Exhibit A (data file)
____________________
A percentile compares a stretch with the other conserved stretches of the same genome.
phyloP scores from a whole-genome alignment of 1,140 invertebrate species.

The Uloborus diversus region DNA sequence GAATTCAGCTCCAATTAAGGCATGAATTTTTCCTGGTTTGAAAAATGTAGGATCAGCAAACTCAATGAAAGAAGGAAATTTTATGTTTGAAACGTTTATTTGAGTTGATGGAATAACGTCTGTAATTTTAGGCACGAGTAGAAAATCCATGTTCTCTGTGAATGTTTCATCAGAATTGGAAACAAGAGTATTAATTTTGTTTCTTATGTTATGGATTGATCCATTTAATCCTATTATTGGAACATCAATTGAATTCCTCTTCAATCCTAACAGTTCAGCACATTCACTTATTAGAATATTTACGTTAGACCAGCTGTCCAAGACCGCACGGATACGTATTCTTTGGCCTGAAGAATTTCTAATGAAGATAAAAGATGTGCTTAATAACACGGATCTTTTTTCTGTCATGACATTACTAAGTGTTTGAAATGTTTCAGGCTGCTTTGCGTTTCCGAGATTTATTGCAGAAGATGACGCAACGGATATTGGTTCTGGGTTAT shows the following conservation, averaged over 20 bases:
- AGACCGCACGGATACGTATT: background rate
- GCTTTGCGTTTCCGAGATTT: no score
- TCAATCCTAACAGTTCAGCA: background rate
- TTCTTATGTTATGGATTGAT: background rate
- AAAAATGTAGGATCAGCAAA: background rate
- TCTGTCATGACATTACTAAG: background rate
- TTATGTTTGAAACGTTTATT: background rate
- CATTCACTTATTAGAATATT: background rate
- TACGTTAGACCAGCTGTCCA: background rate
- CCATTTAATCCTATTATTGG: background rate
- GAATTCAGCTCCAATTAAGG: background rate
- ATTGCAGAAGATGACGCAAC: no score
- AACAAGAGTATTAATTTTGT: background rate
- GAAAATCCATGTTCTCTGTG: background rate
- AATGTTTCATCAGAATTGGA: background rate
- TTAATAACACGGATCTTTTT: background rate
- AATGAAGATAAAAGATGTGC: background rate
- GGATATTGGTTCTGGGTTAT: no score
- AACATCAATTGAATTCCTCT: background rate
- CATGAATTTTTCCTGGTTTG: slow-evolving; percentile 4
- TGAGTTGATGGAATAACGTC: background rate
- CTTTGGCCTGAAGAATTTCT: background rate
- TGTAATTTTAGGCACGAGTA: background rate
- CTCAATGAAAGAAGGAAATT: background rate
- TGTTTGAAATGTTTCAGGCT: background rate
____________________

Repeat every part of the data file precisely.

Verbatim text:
A percentile compares a stretch with the other conserved stretches of the same genome.
phyloP scores from a whole-genome alignment of 1,140 invertebrate species.

The Uloborus diversus region DNA sequence GAATTCAGCTCCAATTAAGGCATGAATTTTTCCTGGTTTGAAAAATGTAGGATCAGCAAACTCAATGAAAGAAGGAAATTTTATGTTTGAAACGTTTATTTGAGTTGATGGAATAACGTCTGTAATTTTAGGCACGAGTAGAAAATCCATGTTCTCTGTGAATGTTTCATCAGAATTGGAAACAAGAGTATTAATTTTGTTTCTTATGTTATGGATTGATCCATTTAATCCTATTATTGGAACATCAATTGAATTCCTCTTCAATCCTAACAGTTCAGCACATTCACTTATTAGAATATTTACGTTAGACCAGCTGTCCAAGACCGCACGGATACGTATTCTTTGGCCTGAAGAATTTCTAATGAAGATAAAAGATGTGCTTAATAACACGGATCTTTTTTCTGTCATGACATTACTAAGTGTTTGAAATGTTTCAGGCTGCTTTGCGTTTCCGAGATTTATTGCAGAAGATGACGCAACGGATATTGGTTCTGGGTTAT shows the following conservation, averaged over 20 bases:
- AGACCGCACGGATACGTATT: background rate
- GCTTTGCGTTTCCGAGATTT: no score
- TCAATCCTAACAGTTCAGCA: background rate
- TTCTTATGTTATGGATTGAT: background rate
- AAAAATGTAGGATCAGCAAA: background rate
- TCTGTCATGACATTACTAAG: background rate
- TTATGTTTGAAACGTTTATT: background rate
- CATTCACTTATTAGAATATT: background rate
- TACGTTAGACCAGCTGTCCA: background rate
- CCATTTAATCCTATTATTGG: background rate
- GAATTCAGCTCCAATTAAGG: background rate
- ATTGCAGAAGATGACGCAAC: no score
- AACAAGAGTATTAATTTTGT: background rate
- GAAAATCCATGTTCTCTGTG: background rate
- AATGTTTCATCAGAATTGGA: background rate
- TTAATAACACGGATCTTTTT: background rate
- AATGAAGATAAAAGATGTGC: background rate
- GGATATTGGTTCTGGGTTAT: no score
- AACATCAATTGAATTCCTCT: background rate
- CATGAATTTTTCCTGGTTTG: slow-evolving; percentile 4
- TGAGTTGATGGAATAACGTC: background rate
- CTTTGGCCTGAAGAATTTCT: background rate
- TGTAATTTTAGGCACGAGTA: background rate
- CTCAATGAAAGAAGGAAATT: background rate
- TGTTTGAAATGTTTCAGGCT: background rate